Last month, the U.S. Senate changed its procedural rules well into the tenure of a Congress. The rules change concerned the filibuster. Where previously a cloture vote to end debate on all filibusters required 60 votes, cloture votes on a President's Executive Branch and judicial nominees now require only 51 votes. The rules change stipulates that U.S. Supreme Court nominees are not covered by the change.
Did the Senate act contrary to its own rules, procedures, and customs by making this change in the middle of a Congress, instead of at the beginning of a Congressional term? Is the rule change a proper corrective measure in light of the growth of the use of the filibuster over the past 20 years? Or is the change an example of a majority determined to accomplish its ends merely by virtue of its being a majority? Perhaps more importantly, is the rule change here to stay, or might it be reversed in the future? These and other questions were addressed by our experts.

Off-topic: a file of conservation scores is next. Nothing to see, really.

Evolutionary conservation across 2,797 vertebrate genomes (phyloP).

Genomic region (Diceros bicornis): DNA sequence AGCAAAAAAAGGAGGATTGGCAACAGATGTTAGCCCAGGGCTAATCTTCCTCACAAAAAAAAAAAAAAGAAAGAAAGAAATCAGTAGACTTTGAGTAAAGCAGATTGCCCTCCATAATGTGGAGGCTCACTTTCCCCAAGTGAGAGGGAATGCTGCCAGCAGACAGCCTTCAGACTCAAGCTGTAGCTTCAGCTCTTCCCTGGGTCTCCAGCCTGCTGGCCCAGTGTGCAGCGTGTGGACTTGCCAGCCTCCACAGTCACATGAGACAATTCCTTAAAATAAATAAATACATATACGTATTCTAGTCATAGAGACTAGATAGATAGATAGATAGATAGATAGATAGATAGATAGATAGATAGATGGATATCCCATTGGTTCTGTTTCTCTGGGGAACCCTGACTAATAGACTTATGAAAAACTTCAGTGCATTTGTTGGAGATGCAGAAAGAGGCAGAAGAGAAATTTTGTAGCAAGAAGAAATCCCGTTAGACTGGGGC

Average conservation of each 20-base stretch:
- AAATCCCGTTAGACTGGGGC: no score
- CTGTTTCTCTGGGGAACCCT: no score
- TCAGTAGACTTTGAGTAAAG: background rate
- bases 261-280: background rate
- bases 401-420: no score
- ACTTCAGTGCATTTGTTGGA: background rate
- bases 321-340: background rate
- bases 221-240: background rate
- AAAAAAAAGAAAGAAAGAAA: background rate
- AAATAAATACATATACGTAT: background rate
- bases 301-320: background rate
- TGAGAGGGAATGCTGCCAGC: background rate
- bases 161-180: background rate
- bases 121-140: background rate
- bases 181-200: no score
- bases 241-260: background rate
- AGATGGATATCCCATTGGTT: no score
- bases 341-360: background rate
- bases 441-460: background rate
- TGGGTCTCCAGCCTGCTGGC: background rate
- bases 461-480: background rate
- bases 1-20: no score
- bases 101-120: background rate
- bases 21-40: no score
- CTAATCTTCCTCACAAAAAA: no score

- Carrie Severino, Chief Counsel and Policy Director, Judicial Crisis Network
- M. Edward Whelan III, President, Ethics and Public Policy Center
- Moderator: Dean Reuter, Vice President and Director of Practice Groups, The Federalist Society